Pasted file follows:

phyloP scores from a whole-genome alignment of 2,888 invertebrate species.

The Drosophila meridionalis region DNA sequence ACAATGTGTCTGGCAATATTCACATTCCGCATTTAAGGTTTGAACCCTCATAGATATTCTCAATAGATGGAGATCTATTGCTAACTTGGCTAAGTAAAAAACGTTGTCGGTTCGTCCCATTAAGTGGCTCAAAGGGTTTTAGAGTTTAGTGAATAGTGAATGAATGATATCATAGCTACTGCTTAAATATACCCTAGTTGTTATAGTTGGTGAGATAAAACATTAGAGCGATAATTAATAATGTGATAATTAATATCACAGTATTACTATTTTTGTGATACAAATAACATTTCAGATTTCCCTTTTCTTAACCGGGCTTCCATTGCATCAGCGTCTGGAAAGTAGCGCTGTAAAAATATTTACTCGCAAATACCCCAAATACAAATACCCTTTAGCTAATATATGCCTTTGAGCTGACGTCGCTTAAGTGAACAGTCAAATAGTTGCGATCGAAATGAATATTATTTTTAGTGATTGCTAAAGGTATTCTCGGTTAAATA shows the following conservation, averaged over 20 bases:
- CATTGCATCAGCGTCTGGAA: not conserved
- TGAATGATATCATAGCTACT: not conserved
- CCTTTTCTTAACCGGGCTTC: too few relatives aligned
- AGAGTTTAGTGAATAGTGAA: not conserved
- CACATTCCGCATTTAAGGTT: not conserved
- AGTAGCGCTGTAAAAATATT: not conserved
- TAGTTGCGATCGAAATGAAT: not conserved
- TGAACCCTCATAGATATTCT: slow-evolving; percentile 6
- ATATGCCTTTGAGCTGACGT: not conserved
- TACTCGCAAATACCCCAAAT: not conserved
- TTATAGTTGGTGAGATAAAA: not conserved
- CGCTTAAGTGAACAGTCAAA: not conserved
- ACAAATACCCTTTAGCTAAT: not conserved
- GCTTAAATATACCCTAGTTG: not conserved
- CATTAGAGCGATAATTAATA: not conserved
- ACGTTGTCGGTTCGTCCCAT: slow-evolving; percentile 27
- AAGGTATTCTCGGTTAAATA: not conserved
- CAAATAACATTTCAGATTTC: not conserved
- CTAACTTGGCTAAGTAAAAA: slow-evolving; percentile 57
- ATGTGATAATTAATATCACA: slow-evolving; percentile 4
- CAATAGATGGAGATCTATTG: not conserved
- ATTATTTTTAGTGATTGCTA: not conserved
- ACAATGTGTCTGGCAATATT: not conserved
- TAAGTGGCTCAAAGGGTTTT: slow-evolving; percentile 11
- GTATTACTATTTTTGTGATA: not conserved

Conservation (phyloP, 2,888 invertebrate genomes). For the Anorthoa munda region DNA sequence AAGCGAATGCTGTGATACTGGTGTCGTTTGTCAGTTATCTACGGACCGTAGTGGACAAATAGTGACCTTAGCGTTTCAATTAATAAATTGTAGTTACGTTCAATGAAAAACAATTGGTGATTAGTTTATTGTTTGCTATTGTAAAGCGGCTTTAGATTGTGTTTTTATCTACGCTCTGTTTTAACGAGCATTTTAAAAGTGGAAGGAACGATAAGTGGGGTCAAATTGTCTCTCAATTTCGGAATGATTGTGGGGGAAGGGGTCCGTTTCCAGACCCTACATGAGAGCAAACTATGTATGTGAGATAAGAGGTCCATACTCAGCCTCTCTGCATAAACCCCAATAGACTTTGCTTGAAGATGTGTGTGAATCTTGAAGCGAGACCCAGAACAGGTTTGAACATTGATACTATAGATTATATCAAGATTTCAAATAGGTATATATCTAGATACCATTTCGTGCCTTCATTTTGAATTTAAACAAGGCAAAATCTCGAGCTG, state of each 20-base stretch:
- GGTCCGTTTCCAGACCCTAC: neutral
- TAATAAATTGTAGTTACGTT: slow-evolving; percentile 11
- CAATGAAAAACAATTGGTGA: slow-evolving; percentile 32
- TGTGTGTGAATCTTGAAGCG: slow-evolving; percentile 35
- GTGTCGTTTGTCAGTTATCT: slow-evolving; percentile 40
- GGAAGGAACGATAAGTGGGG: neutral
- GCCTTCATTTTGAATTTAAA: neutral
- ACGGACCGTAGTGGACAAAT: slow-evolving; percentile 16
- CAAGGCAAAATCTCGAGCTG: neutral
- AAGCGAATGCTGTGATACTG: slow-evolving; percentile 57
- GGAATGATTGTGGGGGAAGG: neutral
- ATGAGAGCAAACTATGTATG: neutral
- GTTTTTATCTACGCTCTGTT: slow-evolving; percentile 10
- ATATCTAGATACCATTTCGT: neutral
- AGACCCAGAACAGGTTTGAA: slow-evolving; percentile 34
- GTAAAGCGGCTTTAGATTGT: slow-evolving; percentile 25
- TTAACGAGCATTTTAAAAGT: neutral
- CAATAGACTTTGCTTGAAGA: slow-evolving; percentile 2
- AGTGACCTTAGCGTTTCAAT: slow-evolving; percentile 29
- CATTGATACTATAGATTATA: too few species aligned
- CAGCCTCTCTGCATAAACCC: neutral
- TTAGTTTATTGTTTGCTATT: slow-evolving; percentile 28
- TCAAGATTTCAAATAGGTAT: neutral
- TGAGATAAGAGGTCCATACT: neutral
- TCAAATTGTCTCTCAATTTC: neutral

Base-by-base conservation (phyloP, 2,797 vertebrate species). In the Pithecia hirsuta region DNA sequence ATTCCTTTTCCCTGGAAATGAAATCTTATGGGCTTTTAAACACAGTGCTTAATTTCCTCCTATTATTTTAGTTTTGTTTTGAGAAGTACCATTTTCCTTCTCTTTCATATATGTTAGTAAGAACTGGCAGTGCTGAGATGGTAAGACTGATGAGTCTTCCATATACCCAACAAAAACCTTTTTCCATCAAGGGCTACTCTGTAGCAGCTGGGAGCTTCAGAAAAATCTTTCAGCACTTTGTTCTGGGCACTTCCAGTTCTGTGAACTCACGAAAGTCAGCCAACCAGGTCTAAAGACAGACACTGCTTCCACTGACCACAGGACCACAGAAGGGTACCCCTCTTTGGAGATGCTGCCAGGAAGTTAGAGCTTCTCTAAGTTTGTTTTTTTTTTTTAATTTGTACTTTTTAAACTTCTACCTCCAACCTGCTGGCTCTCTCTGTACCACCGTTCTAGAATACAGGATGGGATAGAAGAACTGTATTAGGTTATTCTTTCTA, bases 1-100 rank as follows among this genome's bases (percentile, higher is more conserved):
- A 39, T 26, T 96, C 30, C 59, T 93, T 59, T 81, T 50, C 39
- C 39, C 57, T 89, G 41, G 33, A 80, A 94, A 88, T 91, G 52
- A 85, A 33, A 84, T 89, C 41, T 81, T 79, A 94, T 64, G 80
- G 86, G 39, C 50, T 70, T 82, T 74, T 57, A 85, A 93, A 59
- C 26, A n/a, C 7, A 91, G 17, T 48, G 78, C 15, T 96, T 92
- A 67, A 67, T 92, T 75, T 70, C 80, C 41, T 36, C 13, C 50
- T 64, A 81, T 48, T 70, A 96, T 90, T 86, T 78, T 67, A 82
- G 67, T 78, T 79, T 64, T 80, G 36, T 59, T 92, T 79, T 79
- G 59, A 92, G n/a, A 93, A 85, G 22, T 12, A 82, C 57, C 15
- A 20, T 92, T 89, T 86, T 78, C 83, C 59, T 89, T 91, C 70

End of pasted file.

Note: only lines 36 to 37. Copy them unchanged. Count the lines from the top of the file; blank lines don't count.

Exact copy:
- ACGGACCGTAGTGGACAAAT: slow-evolving; percentile 16
- CAAGGCAAAATCTCGAGCTG: neutral